Editor’s Note: While Lactation Matters typically publishes original material, occasionally we encounter a blog post that we feel especially deserves to be read by all IBCLCs and breastfeeding supporters. This is just such a post. It was originally published by Canadian RN and IBCLC Fleur Bickford on her blog Nurtured Child and she has graciously allowed us to republish it here. You will have the opportunity to hear Fleur speak at this year’s ILCA Conference on the topic “Social Media as a Means to Protect, Promote and Support Breastfeeding”.
Written by Fleur Bickford
Every year, the non-profit organization and registered charity Save the Children looks at the health status, nutrition, education, economic well-being and political participation of women around the world to come up with their annual State of the World’s Mothers report. Along with providing rankings for 165 countries around the world, each report has a different theme.
This year, the report focuses on the critical impact of nutrition in the first 1000 days of life, starting with pregnancy. The report also contains an Infant and Toddler Early Feeding Score for 73 developing countries and a Breastfeeding Policy Scorecard which looks at breastfeeding practices, support and policies for 36 industrialized countries. You can read more about the best and worst places in the world to be a mother and the Infant and Toddler Early Feeding Score in this companion blog post.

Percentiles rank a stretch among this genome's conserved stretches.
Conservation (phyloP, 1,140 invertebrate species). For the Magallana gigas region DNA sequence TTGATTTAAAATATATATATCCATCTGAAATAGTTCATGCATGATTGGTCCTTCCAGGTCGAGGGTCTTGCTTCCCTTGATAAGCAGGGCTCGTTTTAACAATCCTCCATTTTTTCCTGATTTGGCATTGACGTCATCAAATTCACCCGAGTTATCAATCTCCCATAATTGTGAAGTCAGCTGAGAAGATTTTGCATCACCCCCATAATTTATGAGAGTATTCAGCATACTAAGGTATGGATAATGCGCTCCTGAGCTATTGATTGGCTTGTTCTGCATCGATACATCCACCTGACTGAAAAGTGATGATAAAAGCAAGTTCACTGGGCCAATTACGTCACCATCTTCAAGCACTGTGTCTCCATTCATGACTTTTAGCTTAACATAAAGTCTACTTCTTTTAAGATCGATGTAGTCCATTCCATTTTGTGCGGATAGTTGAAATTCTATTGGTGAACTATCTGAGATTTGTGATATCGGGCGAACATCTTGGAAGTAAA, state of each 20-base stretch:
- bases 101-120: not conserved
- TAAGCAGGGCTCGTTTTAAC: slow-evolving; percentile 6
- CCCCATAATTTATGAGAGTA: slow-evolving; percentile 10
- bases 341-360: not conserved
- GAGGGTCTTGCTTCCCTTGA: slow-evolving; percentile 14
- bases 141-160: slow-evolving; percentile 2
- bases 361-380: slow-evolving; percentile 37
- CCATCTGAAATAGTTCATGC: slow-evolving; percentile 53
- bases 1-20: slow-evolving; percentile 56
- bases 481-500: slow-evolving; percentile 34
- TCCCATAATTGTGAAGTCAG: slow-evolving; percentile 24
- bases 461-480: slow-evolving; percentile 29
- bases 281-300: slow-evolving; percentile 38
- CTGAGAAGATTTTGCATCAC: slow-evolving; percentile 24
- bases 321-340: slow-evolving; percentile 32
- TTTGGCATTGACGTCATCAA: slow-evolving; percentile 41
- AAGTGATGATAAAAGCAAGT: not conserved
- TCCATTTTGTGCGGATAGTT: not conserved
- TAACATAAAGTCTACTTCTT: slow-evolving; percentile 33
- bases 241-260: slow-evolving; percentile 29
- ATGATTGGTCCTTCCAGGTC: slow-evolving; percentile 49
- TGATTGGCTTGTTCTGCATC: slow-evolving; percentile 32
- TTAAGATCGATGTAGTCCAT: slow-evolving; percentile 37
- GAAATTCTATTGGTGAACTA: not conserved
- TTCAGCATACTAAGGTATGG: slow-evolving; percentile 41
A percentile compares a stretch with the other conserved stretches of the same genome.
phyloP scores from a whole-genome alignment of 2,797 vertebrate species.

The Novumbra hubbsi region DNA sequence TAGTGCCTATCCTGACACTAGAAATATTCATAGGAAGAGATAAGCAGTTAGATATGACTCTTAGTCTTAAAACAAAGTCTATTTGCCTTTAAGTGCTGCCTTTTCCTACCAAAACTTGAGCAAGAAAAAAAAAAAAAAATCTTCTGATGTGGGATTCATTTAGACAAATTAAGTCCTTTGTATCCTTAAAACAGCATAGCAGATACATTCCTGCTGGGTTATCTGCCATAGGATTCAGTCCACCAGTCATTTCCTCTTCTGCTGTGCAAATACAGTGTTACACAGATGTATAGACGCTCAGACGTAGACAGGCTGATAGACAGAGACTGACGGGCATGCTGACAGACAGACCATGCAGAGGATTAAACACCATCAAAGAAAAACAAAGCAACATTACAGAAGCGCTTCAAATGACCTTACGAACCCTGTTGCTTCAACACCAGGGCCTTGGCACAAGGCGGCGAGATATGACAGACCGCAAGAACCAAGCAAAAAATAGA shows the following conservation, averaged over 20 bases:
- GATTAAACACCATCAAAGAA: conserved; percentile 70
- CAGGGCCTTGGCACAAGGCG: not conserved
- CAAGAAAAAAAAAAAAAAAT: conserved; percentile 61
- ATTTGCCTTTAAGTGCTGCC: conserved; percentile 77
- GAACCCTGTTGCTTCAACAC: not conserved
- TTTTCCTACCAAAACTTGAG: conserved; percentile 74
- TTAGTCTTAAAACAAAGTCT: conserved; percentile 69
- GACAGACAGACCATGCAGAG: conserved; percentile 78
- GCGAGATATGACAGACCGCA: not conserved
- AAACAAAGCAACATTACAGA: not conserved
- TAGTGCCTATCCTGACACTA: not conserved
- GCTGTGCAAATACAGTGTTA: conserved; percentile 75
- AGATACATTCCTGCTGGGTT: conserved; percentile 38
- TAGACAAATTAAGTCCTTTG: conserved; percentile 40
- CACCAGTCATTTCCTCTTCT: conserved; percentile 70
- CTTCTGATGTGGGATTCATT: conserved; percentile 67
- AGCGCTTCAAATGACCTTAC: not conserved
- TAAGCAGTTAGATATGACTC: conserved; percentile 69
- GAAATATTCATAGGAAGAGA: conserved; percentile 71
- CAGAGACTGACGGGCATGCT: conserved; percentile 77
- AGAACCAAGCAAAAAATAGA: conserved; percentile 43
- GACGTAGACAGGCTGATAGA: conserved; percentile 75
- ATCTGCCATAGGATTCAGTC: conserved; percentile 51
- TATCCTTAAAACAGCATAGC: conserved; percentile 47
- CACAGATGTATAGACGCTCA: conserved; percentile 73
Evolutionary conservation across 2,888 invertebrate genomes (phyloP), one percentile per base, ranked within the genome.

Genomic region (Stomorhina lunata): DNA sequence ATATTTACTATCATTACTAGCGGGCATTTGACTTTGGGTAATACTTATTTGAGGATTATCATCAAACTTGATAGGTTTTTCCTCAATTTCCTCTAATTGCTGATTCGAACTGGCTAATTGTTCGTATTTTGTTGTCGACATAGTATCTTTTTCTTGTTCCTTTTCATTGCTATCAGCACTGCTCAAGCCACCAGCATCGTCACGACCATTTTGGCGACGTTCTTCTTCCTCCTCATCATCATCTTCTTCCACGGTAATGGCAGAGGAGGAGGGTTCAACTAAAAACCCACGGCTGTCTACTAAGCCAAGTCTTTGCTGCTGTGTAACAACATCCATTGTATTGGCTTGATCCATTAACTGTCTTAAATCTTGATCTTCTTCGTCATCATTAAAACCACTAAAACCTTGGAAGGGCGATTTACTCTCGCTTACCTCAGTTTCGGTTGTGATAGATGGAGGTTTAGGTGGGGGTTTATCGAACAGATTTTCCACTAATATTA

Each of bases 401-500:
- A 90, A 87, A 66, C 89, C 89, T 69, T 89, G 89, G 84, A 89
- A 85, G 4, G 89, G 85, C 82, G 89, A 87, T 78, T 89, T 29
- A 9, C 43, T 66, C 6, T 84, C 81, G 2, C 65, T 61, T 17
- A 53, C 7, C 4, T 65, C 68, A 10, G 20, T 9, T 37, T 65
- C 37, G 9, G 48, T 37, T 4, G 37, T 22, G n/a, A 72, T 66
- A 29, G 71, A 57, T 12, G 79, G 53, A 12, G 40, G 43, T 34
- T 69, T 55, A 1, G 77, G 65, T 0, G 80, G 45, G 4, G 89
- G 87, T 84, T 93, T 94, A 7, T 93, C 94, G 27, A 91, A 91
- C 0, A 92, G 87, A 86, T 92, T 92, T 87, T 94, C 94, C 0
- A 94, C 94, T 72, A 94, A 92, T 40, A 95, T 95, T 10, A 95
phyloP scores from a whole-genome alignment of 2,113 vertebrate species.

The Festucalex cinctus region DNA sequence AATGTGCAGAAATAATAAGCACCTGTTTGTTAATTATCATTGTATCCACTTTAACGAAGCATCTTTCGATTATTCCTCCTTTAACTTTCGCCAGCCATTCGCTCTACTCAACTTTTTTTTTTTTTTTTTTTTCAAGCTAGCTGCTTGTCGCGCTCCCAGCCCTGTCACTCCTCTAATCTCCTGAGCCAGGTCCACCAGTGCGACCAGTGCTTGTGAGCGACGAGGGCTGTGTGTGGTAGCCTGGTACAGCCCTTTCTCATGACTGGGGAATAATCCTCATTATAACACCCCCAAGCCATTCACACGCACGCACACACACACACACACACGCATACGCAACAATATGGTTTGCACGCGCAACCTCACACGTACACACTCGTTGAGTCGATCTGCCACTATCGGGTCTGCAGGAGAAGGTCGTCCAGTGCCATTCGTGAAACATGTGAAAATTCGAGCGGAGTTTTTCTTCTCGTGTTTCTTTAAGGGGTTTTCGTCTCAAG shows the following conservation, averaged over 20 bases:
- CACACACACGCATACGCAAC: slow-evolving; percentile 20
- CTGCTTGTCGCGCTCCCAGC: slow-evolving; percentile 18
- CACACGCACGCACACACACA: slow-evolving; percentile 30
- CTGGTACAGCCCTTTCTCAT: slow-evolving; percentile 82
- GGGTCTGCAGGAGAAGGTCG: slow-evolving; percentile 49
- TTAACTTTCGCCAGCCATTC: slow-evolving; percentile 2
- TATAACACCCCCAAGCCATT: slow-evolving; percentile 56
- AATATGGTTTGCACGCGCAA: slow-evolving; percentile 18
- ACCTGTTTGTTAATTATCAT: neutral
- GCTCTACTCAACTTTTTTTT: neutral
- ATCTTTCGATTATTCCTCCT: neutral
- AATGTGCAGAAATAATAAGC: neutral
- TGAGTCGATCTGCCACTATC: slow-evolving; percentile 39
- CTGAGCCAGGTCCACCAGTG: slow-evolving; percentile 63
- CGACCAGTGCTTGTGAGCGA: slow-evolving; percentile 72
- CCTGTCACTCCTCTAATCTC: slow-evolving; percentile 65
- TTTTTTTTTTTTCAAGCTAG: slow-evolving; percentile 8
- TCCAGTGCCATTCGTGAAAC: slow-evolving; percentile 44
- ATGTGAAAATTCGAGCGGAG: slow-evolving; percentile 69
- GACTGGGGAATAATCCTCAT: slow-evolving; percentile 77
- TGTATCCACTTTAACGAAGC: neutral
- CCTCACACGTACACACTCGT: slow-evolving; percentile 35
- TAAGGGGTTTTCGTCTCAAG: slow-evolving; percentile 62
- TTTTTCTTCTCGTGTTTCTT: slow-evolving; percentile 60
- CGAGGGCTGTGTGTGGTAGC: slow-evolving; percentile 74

The Breastfeeding Policy Scorecard for Developed Countries is new this year, and it provides an interesting look at support for breastfeeding in the industrialized world. Rankings are based on maternity leave laws, right to daily nursing breaks, percentage of hospitals that are baby friendly, state of policy support for the International Code of Marketing of Breastmilk Substitutes and breastfeeding practices. Of the 36 countries listed, Norway ranks first with a score of 9.2 and the USA ranks last with a score of 4.2. Canada ranks 31st with a score of 5.4.
From the report, we see that Norway is doing a wonderful job of supporting breastfeeding
“Norway tops the Breastfeeding Policy Scorecard ranking. Norwegian mothers enjoy one of the most generous parental leave policies in the developed world. After giving birth, mothers can take up to 36 weeks off work with 100 percent of their pay, or they may opt for 46 weeks with 80 percent pay (or less if the leave period is shared with the father). In addition, Norwegian law provides for up to 12 months of additional child care leave, whichcan be taken by both fathers and mothers. When they return to work, mothers have the right to nursing breaks as they need them. Nearly 80 percent of hospitals have been certified as “baby-friendly” and many provisions of the International Code of Marketing of Breast-milk Substitutes have been enacted into law. Breastfeeding practices in Norway reflect this supportive environment: 99 percent of babies there are breastfed initially and 70 percent are breastfed exclusively at 3 months.”
Compare this to the USA:
“The United States ranks last on the Breastfeeding Policy Scorecard. It is the only economically advanced country – and one of just a handful of countries worldwide – where employers are not required to provide any paid maternity leave after a woman gives birth. There is also no paid parental leave required by U.S. law. Mothers may take breaks from work to nurse, but employers are not required to pay them for this time. Only 2 percent of hospitals in the United States have been certified as “baby-friendly” and none of the provisions of the International Code of Marketing of Breast-milk Substitutes has been enacted into law. While 75 percent of American babies are initially breastfed, only 35 percent are being breastfed exclusively at 3 months.”